Tasting rooms in Downtown Lodi are nothing new. But in recent months, two new establishments have opened on School Street, and another is on the way — all within two blocks of each other.
Owner and manager Michael Green said the tasting room is slowly building a customer base, sometimes attracting as many as 20 people a day.
“(Business) has been OK,” he said. “Right now we’re limited on advertising, and limited on our signage. A lot of our business comes from word of mouth.”
Green said many of his customers are residents from the Lodi, Modesto and Elk Grove areas. Some travel from the Bay Area, thanks to word of mouth from the locals.
One Way Winery specializes in Cabernets, although they also offer some whites. While smaller than other tasting rooms along School Street — six chairs were available at the serving bar — Green said the scale works well with much of his clientele.
“(Customers) get a one-on-one rapport with us,” he said. “People really like it when they return to a place and you remember their names or their favorite glass.”
One thing that sets One Way Winery apart from other tasting rooms is the anti-drunk driving message printed on their labels.
The wines, playfully named Stop on Red or Go on Green to match the One Way road euphemism, are decorated with stoplights. The rear labels have the message “Don’t Drink and Drive” printed in bold letters, following a history and description of the wine.
Green said he didn’t know of any other winery that promoted an anti-drinking and driving message the way his does.
“Our thought when naming this ‘One Way’ was to really say, ‘The only road that counts is the road home,’” he said. “You can drink as much as you want, just get home safe and use an alternative other than driving yourself.”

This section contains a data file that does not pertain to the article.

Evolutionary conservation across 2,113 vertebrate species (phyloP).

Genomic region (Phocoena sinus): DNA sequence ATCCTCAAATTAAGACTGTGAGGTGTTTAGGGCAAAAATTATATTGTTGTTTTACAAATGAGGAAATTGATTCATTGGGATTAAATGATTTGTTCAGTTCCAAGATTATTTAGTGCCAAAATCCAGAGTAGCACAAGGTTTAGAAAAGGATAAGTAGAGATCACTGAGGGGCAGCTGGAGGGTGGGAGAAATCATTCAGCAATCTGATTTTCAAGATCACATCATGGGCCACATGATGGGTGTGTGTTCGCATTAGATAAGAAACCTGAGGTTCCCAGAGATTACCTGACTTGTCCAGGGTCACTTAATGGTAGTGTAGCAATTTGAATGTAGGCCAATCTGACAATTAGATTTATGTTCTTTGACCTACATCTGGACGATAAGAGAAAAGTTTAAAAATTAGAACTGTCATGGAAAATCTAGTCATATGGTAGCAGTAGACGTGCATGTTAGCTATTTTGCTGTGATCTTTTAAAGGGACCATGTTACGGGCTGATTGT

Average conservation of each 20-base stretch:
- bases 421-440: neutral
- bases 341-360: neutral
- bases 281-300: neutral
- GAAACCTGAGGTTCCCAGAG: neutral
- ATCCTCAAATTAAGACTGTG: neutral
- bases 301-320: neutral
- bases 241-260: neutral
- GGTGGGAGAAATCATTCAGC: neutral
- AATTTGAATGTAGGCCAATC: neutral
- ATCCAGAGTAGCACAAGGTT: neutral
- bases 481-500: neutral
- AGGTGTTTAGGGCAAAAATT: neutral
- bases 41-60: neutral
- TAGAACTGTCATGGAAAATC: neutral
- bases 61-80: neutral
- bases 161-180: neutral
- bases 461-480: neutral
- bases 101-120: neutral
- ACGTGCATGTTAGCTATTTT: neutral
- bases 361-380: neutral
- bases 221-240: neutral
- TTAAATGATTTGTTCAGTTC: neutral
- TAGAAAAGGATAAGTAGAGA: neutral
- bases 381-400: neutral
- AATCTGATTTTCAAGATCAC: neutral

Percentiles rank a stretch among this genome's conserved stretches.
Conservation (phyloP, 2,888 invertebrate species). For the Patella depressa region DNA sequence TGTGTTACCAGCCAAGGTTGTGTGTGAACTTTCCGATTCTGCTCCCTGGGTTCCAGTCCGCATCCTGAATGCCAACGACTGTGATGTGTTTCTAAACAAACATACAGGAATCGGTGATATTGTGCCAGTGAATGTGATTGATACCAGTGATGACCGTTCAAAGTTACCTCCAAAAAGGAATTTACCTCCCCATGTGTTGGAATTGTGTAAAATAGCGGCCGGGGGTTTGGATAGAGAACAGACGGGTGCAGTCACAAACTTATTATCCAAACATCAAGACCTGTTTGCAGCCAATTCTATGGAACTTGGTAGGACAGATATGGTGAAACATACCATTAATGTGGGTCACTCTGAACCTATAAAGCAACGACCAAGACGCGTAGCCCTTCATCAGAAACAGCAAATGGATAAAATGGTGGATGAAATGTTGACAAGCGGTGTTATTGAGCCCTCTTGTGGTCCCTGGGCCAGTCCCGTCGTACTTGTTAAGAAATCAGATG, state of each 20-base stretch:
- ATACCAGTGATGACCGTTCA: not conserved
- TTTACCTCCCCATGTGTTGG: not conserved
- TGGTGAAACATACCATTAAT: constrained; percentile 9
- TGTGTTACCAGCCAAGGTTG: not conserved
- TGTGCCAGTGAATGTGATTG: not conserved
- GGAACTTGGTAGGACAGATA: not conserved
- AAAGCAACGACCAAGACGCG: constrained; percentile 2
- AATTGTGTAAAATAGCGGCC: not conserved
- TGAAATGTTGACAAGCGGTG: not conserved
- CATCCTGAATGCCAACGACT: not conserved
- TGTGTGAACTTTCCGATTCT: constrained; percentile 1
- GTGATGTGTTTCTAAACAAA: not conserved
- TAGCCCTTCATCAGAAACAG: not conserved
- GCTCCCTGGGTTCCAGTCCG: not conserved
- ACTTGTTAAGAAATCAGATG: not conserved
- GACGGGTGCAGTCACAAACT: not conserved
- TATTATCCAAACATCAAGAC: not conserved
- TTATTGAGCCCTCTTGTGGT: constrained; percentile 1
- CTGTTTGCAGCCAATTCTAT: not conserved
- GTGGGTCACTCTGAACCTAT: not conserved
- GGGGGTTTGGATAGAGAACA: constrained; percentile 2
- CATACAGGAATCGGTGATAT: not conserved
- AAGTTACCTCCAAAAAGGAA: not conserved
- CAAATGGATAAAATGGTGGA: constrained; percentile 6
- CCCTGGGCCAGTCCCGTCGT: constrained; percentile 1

Lodi’s Wine Social opened two months ago at 7 N. School St. Featuring the wares of the Sorelle and Six Hands wineries, Wine Social’s slogan is “Where Wine Flows, Minds Mingle and Time Flies.”
Manager Tara Smith said the slogan will invite customers to come in, relax and not worry about being rushed out the door to make way for other patrons.
“This is definitely a spot to come and stay a while,” she said. “There’s no rush, and there’s a place for everybody here.”
While the interior brick walls are similar to other tasting rooms throughout Lodi, Wine Social has a horseshoe-shaped serving bar with a steel top, much different than the standard straight bars with wooden tops other establishments have.
In addition to standard reds, whites and dessert wines, the tasting room offers a “Wine Slushy,” made with a frappe mix, sugar and Pinot Grigio. The concoction looks like a slushy drink, but it’s strictly for adults.
Wine Social will offer a variety of live music, Smith said, including live bands or a disc jockey. In addition, she’s hoping to establish theme nights to liven things up. One of her themes is Wasabi Wednesday, where she hopes to serve sushi on her menu along with the various cheese and olive plates she offers.
Smith said that in just two months she’s already gathered regulars, knowing what day and what time they’ll be coming — and what their favorite libations are as well.
Wine Social and One Way are both just a few steps from cellardoor. All three are within walking distance of The Dancing Fox, Toasted Toad, Grand Amis and Riaza Wines, among others.
Smith said the tasting rooms build synergy.
“It’s all about community here,” she said. “Once a week all the managers and owners get together, and we talk about business, and what we can do to improve it here in Downtown. There’s no competition here at all.”
Weibel Family Vineyards will be opening a tasting room at 13 N. School St. in the near future, not far from Wine Social and One Way.
Located in what used to be Sea Salt Cottage, manager Judy Holli says the tasting room should be open by the end of the month.
Holli said the tasting room, to be named simply Weibel Family Vineyards, will also be unique.
“I don’t want to give too much away, but it’s going to showcase a lot of the Weibel history,” she said.
The winery has been in Lodi since 1996, after moving from Fremont. Holli said one of the goals of the tasting room is to give Weibel more exposure here. She said the winery is currently featured at Woodbridge Uncorked, which has helped generate some word of mouth.
“A lot of people are familiar with Weibel, but on the other hand most people don’t know they’ve been here since 1996,” she said. “We want to get the Weibel label out there in Lodi, by getting it on wine lists in restaurants and putting it on the shelves at local stores.”